October 1971: All Day Music
(Second in a series. For part one, click here.)
I'm looking at a yellowed newspaper clipping of the team picture of the 1971 Northside Browns, undefeated champions of the Grade Football League's sixth-grade division who, minutes before, finished thrashing the South Raiders 13-0 for the title. I'm in the back row, on the left, clashing ridiculously in a striped shirt and striped pants of entirely different patterns, hands on hips, doing my best to look like a grizzled gridiron warrior flush with victory. The moment the photo is taken marks the pinnacle of my sorry athletic career. I wasn't much of a contributor to the championship. The city park and rec department made the schedule and provided officials, but the teams had no coaches, so we scrubs had to depend on the starters to take themselves out of the game to let us play, which they rarely did. But I was there, and I remember the feeling, on those golden September and October afternoons, as deliciously intense. The outcome of those touch-football games mattered to me in a way very few things have mattered since.
There are 14 of us in the photo. Some of the guys I still know: One is a college professor. I run into another at University of Wisconsin hockey games sometimes. One was my mother's boss for a while before she retired. Another runs his family's construction company. Still another is a banker. Some of the guys I've lost: Two of my best friends at that moment are in the picture, but they would be strangers to me now if I saw them on the street. Right in the middle of the picture is a classmate who was already a gifted athlete in sixth grade. Even in a still picture, you can see it--he's bigger and stronger and faster and tougher than the rest of us, the kind of kid whose athleticism makes coaches dream of championships. What we didn't know then was that after dominating performances in junior high, he would play only a couple of years of high school football before washing out. We'd eventually learn he was gay, although I don't know whether one had anything to do with the other.
What I remember most about those games now, more than the intensity and more than my teammates, is the light. We'd stand there on the field with the late afternoon sun in our eyes and the shadows lengthening, and if we looked around, over the baseball diamonds and the swimming pool and the shelter houses, we'd see the trees in Recreation Park crowned with color and glowing in that light. And that's probably the best thing to remember, because it's the easiest thing to recapture. By some odd alchemy involving memory and time, the light has encoded itself into some of the records I was listening to back then. Here are five of them, from the WLS chart dated October 4, 1971:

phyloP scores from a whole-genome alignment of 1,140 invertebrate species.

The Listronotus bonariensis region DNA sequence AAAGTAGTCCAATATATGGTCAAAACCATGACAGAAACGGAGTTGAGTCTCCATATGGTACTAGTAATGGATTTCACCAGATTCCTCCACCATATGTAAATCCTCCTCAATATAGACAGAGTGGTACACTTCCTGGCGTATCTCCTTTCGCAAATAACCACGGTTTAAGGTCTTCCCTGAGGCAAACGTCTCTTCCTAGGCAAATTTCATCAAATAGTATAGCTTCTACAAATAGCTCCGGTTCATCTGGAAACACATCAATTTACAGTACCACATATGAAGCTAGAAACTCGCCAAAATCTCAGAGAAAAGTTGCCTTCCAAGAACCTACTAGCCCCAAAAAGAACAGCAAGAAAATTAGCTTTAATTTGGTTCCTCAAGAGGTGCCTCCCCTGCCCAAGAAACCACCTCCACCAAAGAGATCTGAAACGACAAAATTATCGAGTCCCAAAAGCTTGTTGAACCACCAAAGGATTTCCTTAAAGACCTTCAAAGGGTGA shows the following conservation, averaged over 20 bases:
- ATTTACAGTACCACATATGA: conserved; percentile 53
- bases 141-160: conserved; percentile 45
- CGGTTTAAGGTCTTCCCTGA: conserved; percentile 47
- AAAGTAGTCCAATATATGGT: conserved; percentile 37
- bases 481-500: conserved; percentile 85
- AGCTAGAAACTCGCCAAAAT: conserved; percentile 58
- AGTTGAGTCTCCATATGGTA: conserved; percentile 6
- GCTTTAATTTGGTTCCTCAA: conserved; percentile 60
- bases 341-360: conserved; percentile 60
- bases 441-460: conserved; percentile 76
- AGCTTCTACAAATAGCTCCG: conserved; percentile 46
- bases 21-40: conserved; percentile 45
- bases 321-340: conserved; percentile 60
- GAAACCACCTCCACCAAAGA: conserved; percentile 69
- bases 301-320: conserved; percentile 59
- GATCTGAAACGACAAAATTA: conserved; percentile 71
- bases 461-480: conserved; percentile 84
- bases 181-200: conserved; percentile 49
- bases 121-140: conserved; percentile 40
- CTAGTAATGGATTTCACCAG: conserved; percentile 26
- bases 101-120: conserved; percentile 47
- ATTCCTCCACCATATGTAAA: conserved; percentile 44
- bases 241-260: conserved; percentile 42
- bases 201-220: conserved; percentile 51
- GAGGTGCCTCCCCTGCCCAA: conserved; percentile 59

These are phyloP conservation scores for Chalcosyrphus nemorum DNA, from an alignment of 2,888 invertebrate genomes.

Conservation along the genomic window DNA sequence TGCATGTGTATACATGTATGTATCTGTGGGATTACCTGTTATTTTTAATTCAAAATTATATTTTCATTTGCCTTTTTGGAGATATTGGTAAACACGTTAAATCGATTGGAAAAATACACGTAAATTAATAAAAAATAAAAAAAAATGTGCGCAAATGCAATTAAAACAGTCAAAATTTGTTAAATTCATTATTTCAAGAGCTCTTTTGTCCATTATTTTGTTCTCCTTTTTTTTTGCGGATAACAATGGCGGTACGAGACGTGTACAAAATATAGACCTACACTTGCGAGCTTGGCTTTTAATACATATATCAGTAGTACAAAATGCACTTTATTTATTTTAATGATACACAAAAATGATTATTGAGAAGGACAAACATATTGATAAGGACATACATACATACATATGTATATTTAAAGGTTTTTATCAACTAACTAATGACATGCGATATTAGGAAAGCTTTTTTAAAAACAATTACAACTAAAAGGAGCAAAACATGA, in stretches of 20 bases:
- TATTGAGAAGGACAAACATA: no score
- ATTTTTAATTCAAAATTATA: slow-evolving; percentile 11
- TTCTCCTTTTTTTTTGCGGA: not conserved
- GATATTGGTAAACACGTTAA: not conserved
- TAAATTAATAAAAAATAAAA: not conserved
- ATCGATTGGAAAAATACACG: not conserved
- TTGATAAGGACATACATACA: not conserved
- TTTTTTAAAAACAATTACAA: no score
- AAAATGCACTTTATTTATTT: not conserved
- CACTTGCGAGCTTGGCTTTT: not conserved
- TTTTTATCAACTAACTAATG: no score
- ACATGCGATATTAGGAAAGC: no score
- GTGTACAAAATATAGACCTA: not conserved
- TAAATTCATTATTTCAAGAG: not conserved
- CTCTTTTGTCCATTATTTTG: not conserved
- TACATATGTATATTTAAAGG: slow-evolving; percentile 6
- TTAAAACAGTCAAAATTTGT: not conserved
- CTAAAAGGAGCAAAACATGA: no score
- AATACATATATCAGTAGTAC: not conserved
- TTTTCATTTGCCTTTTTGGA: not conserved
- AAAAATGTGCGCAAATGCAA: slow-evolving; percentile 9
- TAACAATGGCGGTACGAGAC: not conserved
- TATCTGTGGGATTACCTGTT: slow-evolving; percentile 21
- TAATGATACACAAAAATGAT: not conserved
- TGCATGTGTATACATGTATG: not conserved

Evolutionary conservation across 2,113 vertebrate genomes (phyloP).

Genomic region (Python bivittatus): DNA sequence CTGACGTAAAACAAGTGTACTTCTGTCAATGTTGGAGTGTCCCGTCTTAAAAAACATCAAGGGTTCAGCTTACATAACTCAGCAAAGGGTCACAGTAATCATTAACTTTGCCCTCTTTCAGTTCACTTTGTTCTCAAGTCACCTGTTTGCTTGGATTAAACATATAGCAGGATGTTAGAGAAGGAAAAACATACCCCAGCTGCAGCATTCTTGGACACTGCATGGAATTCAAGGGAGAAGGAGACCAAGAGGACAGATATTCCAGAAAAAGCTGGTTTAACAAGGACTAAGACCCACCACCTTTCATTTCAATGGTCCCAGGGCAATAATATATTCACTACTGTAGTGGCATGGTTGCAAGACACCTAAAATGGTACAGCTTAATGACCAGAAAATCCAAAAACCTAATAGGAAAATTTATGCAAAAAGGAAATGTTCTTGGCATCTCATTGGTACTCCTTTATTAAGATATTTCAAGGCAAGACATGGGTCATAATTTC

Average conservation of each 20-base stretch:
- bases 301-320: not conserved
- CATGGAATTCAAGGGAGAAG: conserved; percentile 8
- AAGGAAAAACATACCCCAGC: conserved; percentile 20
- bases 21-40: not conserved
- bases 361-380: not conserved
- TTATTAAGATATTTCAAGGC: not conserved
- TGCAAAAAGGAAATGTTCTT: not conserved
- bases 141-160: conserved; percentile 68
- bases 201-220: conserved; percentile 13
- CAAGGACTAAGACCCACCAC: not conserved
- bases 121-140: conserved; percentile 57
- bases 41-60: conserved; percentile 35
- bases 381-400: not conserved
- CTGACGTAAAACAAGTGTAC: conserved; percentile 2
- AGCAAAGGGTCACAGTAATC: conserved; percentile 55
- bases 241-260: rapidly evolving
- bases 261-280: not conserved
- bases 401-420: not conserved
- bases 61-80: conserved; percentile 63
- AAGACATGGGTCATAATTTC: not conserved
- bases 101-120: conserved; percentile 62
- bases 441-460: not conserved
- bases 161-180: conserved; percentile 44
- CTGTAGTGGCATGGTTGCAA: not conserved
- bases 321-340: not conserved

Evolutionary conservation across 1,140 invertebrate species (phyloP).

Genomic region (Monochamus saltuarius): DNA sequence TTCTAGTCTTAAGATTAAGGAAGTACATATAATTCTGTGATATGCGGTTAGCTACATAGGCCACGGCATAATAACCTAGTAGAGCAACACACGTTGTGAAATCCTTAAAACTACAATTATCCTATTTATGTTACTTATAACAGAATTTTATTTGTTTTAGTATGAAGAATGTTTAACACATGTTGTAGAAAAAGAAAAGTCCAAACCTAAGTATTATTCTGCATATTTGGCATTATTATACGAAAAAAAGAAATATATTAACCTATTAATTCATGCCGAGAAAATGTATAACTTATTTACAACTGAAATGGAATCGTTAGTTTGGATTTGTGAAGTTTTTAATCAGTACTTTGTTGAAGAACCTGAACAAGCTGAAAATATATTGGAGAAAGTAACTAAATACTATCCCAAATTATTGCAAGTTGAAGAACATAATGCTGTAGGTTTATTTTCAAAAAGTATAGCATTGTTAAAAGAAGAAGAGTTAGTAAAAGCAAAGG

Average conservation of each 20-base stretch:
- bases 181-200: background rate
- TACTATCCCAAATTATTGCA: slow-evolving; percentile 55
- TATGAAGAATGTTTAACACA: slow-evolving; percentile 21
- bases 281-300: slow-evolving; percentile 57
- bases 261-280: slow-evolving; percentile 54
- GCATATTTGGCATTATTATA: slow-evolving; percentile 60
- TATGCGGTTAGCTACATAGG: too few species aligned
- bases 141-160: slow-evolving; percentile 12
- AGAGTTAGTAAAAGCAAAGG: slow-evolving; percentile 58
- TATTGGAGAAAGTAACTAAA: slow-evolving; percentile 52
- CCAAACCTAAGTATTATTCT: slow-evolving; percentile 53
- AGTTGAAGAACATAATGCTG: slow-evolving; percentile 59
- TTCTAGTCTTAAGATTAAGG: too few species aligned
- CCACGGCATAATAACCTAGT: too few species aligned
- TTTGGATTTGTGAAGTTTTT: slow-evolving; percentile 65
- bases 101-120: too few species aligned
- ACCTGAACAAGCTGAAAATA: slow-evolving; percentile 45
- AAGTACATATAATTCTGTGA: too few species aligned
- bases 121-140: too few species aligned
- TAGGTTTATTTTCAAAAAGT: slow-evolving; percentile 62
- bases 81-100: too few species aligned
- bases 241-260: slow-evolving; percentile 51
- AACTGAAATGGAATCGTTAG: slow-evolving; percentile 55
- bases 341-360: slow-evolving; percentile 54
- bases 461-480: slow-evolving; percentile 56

"Maggie May"-"Reason to Believe"/Rod Stewart. At least once that fall, we must have played at a game on the sandy lot across from Lincoln School instead of the Rec Park field, because the light in "Maggie May" comes at me from that particular angle. There's no way an 11-year-old would have gotten the older woman/younger man relationship, but he could surely have identified with the line "It's late September and I really should be back at school." What I hear in these two tunes now is their incredible artistry: "Maggie May" is Rod's greatest achievement, and his band, which could sometimes sound ragged (albeit in a good way) never played better. And that's not just a piano on the first few seconds of "Reason to Believe"--it's a bell, one that commands your attention for at least four minutes--or perhaps, 35 years.
"I've Found Someone of My Own"/Free Movement. Count the hooks--that quiet and understated opening, the lead singer's smooth, calm vibe throughout, and the way the rest of the singers crash in on the refrain: "She said 'I found somebody new/To take your place'". Not to mention the twist in the lyric--she's trying to tell him she's leaving, but he beats her to it: "I've found someone of my own." A spectacularly underrated pop/soul record.
"Spanish Harlem"/Aretha Franklin. "Respect," "Chain of Fools," "A Natural Woman," you can have 'em all--just leave me this one, which is the single most potent time-travel device on this list. The instrumental break in the middle, in which Aretha on piano toys with the rest of her band, might be the finest single half-minute of her whole recorded career.
"Marianne"/Stephen Stills. Pretty good taste for an 11-year-old, I think--I bought this on a 45, and I still like the way it starts out at top speed and never slows down.
"All Day Music"/War. This is cool from the first second and mighty funky before it's done. (Dig that organ.) "All Day Music" is done at a languid-enough pace that you can imagine the band trying to make an autumn afternoon last as long as possible. When I hear it today, I'm standing on that sideline again, hoping to get into the game. Several lifetimes later, it's OK that I don't have many memories of actually playing--as long as I can see the light.
(Buy "All Day Music" and more grooves from War here.)
Coming next: An oft-told tale of rural adventuring, just after the crack of dawn.